Our Lives

Our Lives: Grieving for a child you never met

CorrespondentJune 29, 2013 

Diane Morris.

JLEONARD@NEWSOBSERVER.COM — JULI LEONARD

It’s strange how you can grieve for someone you never met.

There are moments when I grieve for the people my sons might have been if they didn’t have autism. At ages 13 and 11, they are quickly becoming little men. I wonder what their interests would be if the world weren’t so darn hard for them to understand. Would they like school? Sports? What would they hope to be when they grow up? At times, my heart aches to meet those two young men.

And sometimes I grieve for their little sister, who does not and never did exist. She dwells along a path our family did not take.

When the boys were younger, I tried to convince my husband to have another baby. Being a sensible man who believes our overriding responsibility is to take care of our sons, he said no.

We agreed he would get a vasectomy, in hopes of quelling my baby-lust. It worked for a few years. I focused on my job and the boys, who grew and changed and fought hard to overcome daily challenges. On difficult days, I tried to imagine what it would be like if I had to deal with a crying baby on top of it all, and I thanked Greg for standing firm.

But my biological clock or hormones or whatever’s to blame was persistent. Last year, with my 39th birthday approaching, I told Greg I had tried, truly tried, to let it go, but my desire for a baby was stronger than ever.

The ache for a daughter

I made my case. The previous 10 years had been so hard. Every step forward for the boys was laced with sadness for all the milestones that were never achieved. I wanted a reason to be unabashedly happy. I craved the excitement of pregnancy and the overwhelming joy of bringing home a new baby. And I wanted to have all of the experiences that I missed out on with the boys. Answering her questions about the world. Watching her make a friend. Going to her first concert or dance recital or art show at school. Having a conversation with her. Learning about her hopes and dreams.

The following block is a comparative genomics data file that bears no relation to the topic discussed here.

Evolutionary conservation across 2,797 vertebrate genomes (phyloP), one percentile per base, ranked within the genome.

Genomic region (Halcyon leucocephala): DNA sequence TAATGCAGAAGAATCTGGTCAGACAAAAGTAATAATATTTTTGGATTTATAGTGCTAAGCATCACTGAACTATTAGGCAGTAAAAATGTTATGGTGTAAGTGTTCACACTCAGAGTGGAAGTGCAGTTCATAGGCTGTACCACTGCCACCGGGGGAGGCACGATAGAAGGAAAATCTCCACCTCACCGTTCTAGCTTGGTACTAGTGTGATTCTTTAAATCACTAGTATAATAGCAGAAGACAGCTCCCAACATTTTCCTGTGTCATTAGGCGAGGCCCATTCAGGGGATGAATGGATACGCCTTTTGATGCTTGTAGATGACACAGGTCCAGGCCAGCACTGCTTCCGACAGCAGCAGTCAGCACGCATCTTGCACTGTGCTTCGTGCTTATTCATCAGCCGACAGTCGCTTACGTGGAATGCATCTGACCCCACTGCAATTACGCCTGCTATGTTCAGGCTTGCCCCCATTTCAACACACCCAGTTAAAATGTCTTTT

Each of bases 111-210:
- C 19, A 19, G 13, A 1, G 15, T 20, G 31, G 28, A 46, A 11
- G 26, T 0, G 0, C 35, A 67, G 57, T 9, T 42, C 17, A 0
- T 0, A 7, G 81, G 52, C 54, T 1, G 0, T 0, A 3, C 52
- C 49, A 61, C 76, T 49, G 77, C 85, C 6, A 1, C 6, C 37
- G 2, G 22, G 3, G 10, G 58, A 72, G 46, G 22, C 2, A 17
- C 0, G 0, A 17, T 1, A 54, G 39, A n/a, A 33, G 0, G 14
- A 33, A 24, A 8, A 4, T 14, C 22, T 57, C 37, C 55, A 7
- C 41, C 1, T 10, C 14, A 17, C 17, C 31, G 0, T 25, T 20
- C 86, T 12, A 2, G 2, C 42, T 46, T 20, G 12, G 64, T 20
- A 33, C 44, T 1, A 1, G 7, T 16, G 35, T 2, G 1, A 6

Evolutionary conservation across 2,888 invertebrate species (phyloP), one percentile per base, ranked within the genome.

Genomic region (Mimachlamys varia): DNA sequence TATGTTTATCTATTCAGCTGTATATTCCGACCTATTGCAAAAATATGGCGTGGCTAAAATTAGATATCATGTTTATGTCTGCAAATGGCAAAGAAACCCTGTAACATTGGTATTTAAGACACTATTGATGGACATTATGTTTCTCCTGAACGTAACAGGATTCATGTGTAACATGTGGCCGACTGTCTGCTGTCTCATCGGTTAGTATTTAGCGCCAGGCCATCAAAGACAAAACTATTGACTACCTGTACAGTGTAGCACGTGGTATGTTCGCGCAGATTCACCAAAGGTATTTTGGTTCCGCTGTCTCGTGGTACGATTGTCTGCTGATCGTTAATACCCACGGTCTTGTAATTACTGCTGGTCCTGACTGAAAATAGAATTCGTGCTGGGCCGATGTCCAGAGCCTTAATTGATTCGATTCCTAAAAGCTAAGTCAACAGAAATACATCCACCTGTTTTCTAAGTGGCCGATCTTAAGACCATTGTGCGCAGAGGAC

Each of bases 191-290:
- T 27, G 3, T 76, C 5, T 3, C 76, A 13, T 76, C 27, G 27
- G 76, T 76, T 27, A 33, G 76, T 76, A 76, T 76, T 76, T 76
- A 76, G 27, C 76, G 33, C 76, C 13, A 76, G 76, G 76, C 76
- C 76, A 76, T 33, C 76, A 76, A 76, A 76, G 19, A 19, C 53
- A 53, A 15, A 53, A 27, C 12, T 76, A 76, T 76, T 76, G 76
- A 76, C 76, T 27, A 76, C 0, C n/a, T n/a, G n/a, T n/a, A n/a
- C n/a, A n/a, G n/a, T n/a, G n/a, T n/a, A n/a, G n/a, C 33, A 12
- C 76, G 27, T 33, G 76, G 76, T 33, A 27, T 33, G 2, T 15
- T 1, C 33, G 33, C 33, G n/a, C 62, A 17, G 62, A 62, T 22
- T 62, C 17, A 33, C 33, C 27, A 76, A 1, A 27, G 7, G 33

I sounded like one of those silly teenage girls who get pregnant because they think having a baby would be fun. Certainly, I knew better, but I refused to consider the possibility this would be anything but wonderful. I just wanted it that badly.

After several difficult conversations, my husband acquiesced. He agreed to look into getting a vasectomy reversal. But first, I had to go to the doctor to get checked out.

I had had an easy time getting pregnant with the boys, but I was in my 20s then. I often worried that the stress of raising them would have long-term health consequences for me, including the possibility that my ovaries might decide to shut down early.

Which is what the doctor’s test revealed.

A quest to boost chances

Of course, I started researching online, and I found plenty of websites with plans for boosting fertility and pictures of women with test results similar to mine cuddling their newborns. The strategies included yoga, acupuncture, a super-healthy diet and an extensive list of supplements.

I was also looking at diets that promised to increase my chances of having a girl, as well as protocols for reducing the risk of having another child with autism. Researching them, figuring out how to make them work together, and actually implementing them would be a full-time job.

Time was already a scarce commodity in my life. In addition to working and caring for the boys, I was neck-deep in the application process to start a charter school for middle- and high-school students with intellectual and developmental disabilities.

There was no way to take on another major project. If I wanted to try to have this baby, I would have to walk away from the school, which I truly believe has the potential to change my sons’ futures and give them a chance to have fulfilling lives with purpose and independence.

So I cried for my imaginary baby, and I let her go. Our family was going down a different life path, one with amazing possibilities for our boys but that could not include her.

Earlier this month, the Public Charter School Advisory Council voted unanimously to recommend the Dynamic Community Charter School’s application for approval. I did not think about that baby on that day.

Instead, I hugged my sons and rejoiced in knowing that we are all on the right path.

diane.e.morris@gmail.com

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